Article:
This article exists as part of the online archive for HuffPost Australia, which closed in 2021.

Don't Treat Your Partner The Way You Want To Be Treated

Assumptions and love don’t mix.

Relationships don't break -- they erode. Resentment can build up and the bond breaks down when you feel like you're not getting what you need from your significant other. But do they really know what you need in the first place?

"We've all heard the maxim 'do unto others as you would have them do unto you'. This basic principle urges us to treat others the way we want to be treated, which works well enough in everyday life, but in our intimate relationships, not so much," relationship expert Susan Bratton told HuffPost Australia. Bratton is the author of over 20 books on the topics of intimacy, marriage and relationships.

"So many couples I work with are guilty of getting stuck in the hamster wheel of chores, of life, and can end up bogged down with disagreements, power struggles and miscommunications. Without giving your relationship the time it deserves, you could be headed for Splitsville."

So, why not treat your partner the way you like to be treated?

"Because the underlying assumption of this golden rule is that you and another person want to be treated the same way. And while this may be true in a general sense (for example: all of us want respect), it's rarely true in the specific sense. And it's the specifics that can make or break a relationship," Bratton said.

Have you ever discussed the values that are most important to your partner?
Stanley Dai Unsplash
Have you ever discussed the values that are most important to your partner?

Huh? It would make sense then that the first step would be discerning how your partner does want to be treated, and how that differs from your own desires.

"The cornerstone of the process is the question: What do you value most in a relationship? Your aim is to identify the relationship values that are intrinsic to who you are as individuals, underneath the surface level of cultural and familial programming," Bratton said.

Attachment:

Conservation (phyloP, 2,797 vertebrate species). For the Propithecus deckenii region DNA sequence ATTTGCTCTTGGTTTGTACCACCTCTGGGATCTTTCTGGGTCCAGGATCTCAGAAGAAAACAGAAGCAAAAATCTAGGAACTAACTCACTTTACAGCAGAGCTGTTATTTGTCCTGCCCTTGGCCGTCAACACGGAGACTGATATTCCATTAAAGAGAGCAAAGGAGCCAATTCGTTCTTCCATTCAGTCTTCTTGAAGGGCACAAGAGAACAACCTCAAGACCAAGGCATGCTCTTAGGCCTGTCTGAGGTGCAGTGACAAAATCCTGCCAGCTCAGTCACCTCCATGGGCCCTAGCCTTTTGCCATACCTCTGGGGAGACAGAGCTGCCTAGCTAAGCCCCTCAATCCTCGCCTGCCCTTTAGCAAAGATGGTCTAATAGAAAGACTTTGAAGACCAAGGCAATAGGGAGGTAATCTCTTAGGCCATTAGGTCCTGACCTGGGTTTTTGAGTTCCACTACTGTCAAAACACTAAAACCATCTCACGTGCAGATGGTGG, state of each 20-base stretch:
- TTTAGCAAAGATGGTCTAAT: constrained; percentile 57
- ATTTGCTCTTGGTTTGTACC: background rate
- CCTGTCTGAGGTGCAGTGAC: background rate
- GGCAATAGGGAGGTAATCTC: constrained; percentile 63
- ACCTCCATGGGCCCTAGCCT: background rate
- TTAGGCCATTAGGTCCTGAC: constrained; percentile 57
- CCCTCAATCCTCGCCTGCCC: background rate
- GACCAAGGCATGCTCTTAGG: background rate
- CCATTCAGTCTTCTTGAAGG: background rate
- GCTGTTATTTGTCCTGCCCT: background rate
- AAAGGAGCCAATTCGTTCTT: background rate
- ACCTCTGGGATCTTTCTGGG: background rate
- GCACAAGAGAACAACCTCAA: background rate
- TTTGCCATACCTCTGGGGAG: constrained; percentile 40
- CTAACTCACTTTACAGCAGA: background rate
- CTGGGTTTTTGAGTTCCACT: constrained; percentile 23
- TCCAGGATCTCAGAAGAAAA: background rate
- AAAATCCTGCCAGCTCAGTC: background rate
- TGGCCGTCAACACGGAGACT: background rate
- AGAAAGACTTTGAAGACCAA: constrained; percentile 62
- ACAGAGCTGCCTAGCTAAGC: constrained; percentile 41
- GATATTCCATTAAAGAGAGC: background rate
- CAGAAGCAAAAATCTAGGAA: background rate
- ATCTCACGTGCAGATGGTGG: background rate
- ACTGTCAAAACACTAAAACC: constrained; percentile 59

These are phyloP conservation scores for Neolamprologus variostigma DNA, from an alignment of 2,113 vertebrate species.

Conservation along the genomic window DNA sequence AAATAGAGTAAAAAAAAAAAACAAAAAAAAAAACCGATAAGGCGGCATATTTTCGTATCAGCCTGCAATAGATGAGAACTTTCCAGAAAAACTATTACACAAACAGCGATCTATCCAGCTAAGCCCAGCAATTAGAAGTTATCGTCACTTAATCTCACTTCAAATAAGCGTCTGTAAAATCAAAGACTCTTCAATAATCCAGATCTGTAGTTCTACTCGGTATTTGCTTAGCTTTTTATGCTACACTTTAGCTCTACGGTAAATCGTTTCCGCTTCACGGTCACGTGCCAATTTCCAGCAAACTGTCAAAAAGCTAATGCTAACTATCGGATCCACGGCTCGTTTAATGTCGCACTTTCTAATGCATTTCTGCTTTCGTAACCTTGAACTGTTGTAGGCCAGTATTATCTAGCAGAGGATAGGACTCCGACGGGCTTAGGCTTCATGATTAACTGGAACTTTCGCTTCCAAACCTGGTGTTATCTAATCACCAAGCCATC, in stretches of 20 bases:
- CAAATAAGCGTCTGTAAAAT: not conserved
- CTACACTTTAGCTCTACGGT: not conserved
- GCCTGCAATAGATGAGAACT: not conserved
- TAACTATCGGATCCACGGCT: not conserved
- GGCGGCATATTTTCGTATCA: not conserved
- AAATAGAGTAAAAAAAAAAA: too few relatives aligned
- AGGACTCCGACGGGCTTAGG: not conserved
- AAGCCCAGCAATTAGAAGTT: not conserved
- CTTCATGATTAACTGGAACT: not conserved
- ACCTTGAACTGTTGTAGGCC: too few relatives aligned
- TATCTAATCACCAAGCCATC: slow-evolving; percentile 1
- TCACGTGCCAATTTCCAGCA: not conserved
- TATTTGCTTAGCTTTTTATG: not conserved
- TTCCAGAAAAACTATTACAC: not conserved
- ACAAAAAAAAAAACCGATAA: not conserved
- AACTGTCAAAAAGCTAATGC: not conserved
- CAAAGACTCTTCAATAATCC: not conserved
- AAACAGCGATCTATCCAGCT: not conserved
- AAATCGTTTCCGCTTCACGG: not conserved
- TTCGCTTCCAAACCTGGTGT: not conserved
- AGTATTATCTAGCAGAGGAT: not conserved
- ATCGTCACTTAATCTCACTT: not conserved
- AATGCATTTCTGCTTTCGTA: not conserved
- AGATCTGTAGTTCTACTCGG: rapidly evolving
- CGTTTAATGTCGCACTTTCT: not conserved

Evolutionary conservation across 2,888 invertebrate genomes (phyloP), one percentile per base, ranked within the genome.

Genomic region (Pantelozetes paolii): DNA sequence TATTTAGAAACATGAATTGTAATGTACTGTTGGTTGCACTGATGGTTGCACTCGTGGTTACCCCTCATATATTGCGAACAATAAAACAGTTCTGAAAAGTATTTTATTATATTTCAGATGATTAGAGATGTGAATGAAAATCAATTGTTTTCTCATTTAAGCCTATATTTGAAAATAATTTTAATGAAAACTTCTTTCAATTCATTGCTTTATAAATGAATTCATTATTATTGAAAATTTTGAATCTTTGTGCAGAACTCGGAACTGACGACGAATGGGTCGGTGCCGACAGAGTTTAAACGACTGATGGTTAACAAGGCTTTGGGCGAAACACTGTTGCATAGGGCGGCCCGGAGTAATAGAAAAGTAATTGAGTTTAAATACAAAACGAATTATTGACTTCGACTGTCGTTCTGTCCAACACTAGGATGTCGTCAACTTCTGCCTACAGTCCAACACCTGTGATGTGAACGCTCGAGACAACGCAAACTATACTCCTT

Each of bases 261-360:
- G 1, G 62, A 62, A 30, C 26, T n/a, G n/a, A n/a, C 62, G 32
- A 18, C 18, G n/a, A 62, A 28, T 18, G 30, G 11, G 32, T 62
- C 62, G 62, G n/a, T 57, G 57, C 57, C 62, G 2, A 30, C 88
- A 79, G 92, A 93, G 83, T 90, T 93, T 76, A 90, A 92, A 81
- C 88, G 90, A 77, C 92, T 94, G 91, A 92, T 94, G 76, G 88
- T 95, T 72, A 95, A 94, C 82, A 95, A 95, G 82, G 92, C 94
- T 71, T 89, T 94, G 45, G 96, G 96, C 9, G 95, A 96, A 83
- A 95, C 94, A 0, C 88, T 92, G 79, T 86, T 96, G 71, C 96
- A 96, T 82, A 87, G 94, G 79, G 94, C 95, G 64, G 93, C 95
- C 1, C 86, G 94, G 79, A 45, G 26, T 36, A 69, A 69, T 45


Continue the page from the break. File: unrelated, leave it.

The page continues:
"It's a good idea to do the process yourself first or, if possible, do it together. The process is very intuitive and often results in a "hit" that rings true in the body and reveals an authentic desire you may never have acknowledged before."

The process itself is compiling a 'checklist' of keywords that describe what you need from your partner in a relationship.

"The first step is to have your partner identify their top four relationship values that cover everything from achievement and passion to adventure and good communication. The aim is to get down to your must-haves -- the reason you are in a relationship in the first place. Basically, if these values aren't supported, you'd rather be alone.

"Once they have their list, you ask them to clarify how you can meet their values. You might ask them to write down three specific examples of what you can do, or what you can say so you know they are getting what's most important to them from your relationship," Bratton said.

Schedule time to sit down and work on your lists together.
Joshua Ness Unsplash
Schedule time to sit down and work on your lists together.

Interestingly, Bratton reveals that most of your values are actually formed when you are very young and are set in place from when you are a child.

"Your values come from your parents and role models, from television and church. You grew up in a world that etched your values into you. But you are not your parents. As an adult, you get to actively choose the values that match who you've become.

"Once you know your partner's real values, the ones that come from the core of who they are, your differences will no longer seem like 'something's wrong' because you will understand your partner's behavior and the underlying dynamics causing the frustration. What used to sound like a 'complaint' will start sounding like a request," Bratton said.

As for putting these values into practice in everyday life, it's as easy as waking up and doing it. But remember -- relationships are a two way street and your partner needs to be meeting your needs and respecting your values at the same time.

"When you both do this, you have the keys to each other's happiness in your hands. There are no more guessing games, no more manipulating to get what you want but have never been able to articulate or ask for directly. When you offer each other this kind of support, you become each other's best partner," Bratton said.

Susan Bratton has a downloadable workbook, Relationship Magic, which can help you perfect your relationship.


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